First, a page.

(Host) The Douglas administration says it can lay off more state workers without legislative approval.
And the administration says it may be forced to cut an additional 200 jobs, unless it can win more concessions from the state employees union.
VPR’s John Dillon reports:
(Dillon) There’s frustration on all sides of the budget-cutting issue. And this week the frustration flared up at a meeting of the Joint Fiscal Committee. That’s the panel in charge of major money matters at the Statehouse when the full Legislature is not in session.
On the hot seat was Jim Reardon, the administration’s Finance and Management commissioner.
Why, lawmakers wanted to know, has the Douglas administration rejected the union’s proposal to use state worker furloughs to achieve some $7.4 million in savings.
Reardon said furloughs – unpaid days off – don’t save money in the long run.
(Reardon) "The crux of the issue is that the union’s proposal, from our perspective, is not sustainable."
(Dillon) But members of the committee said that lawmakers had asked the union and the administration to deal only with a short term issue: trimming $7.4 million this fiscal year.
Lamoille Senator Susan Bartlett chairs the Senate Appropriations Committee. She said that the union and the state can work out future savings as they negotiate labor contracts for 2011 and 2012.
Bartlett said it was wrong to aim for those long term savings through cuts in this year’s budget.
(Bartlett) "We understand the financial implications as well as you. And I think everyone around this table understands them as well, and I certainly hope the union gets it. But I think by trying to blend them, I think you’re making a mistake."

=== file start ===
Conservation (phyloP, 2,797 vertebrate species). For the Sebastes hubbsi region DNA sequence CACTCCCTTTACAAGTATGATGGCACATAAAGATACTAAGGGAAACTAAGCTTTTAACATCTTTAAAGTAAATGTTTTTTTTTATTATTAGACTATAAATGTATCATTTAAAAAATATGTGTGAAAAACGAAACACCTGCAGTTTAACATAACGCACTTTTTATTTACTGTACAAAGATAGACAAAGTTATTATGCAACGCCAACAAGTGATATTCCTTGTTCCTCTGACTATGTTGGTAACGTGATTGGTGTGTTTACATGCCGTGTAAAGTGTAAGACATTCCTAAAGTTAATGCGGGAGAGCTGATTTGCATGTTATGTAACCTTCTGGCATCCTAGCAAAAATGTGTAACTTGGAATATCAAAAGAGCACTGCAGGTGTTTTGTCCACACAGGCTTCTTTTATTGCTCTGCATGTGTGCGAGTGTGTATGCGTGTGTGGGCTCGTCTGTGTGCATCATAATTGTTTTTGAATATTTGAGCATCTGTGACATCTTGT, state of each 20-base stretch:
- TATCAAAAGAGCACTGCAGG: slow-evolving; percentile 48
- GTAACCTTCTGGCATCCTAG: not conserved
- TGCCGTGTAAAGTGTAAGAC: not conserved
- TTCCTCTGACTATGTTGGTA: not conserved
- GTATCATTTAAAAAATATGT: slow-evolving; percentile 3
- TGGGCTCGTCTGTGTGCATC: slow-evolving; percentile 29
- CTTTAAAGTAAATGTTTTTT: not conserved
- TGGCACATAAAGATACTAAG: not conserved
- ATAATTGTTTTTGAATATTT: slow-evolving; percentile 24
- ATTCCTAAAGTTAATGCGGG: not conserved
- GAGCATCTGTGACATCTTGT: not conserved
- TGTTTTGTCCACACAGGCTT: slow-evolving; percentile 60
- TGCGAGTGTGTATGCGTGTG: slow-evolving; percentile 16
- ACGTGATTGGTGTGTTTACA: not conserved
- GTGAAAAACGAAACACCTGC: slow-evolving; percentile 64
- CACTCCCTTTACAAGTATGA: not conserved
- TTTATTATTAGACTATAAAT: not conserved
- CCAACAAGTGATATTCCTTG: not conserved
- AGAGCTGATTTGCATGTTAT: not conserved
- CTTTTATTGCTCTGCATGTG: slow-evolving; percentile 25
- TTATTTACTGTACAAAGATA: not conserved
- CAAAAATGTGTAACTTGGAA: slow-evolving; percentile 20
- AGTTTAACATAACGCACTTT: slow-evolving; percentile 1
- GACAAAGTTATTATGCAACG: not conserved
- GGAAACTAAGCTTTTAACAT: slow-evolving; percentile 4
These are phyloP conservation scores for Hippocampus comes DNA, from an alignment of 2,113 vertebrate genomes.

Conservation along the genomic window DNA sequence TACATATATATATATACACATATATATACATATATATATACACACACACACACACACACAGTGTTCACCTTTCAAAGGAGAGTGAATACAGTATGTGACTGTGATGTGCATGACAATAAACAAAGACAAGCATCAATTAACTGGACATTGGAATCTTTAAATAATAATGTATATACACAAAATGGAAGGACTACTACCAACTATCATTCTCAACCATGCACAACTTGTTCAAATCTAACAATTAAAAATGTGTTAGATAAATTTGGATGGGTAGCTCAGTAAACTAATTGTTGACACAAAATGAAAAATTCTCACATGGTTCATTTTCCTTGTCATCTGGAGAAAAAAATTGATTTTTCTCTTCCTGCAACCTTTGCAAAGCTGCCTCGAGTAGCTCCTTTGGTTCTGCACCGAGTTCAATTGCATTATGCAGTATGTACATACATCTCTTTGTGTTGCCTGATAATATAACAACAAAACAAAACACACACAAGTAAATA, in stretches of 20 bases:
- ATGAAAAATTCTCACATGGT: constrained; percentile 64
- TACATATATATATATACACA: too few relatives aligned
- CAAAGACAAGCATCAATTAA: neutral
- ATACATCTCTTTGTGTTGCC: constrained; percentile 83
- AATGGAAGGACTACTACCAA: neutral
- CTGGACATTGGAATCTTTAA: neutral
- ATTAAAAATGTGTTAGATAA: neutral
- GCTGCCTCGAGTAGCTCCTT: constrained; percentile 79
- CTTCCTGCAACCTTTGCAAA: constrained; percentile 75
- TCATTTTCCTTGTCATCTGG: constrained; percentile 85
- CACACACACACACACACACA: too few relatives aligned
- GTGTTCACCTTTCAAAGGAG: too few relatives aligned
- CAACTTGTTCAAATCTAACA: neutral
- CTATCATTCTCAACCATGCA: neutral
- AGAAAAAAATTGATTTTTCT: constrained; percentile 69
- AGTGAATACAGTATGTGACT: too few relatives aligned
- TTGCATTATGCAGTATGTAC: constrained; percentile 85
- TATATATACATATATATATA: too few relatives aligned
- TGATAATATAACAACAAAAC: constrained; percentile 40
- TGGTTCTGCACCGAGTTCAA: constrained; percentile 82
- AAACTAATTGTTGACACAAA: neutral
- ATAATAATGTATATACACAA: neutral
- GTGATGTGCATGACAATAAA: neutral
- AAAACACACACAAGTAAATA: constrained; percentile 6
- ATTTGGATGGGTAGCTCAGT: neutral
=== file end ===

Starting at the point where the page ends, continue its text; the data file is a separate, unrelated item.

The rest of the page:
(Dillon) The administration wanted the union to agree to a 5 percent pay cut along with two furlough days. The union’s last offer involved no pay cut, four furlough days and four unpaid holidays.
But the talks deadlocked last week. And if the two sides don’t reach a deal by next Friday, the administration may lay off about 200 state workers.
Finance Commissioner Reardon said that’s not the best option. But he said if need be the state could cut the jobs without first getting approval from lawmakers.
(Reardon) "If we can’t achieve these savings in a sustainable way, then we will be in a position where we’ll have to consider further layoffs that will have an adverse impact on programs and services in the state of Vermont."
(Dillon) But the committee wants the state to avoid layoffs. Senator Bartlett says the Legislature would weigh in if the administration cuts more jobs. But that may come after the fact.
(Bartlett) "If they need to get to savings through making … dramatic staff reductions, no, they’re going to have to come at a certain point get approval from us to do it."
(Dillon) Jes Kraus, the director of the state employees union, said the message from the Joint Fiscal Committee was clear.
(Kraus) "Everybody but the administration appears to see the wisdom of solving a short-term stop-gap measure to avoid 200 to 300 people going out the door next Friday by accepting VSEA‘s proposal."
(Dillon) Kraus said he expects the two sides to talk again next week.
For VPR News, I’m John Dillon in Montpelier.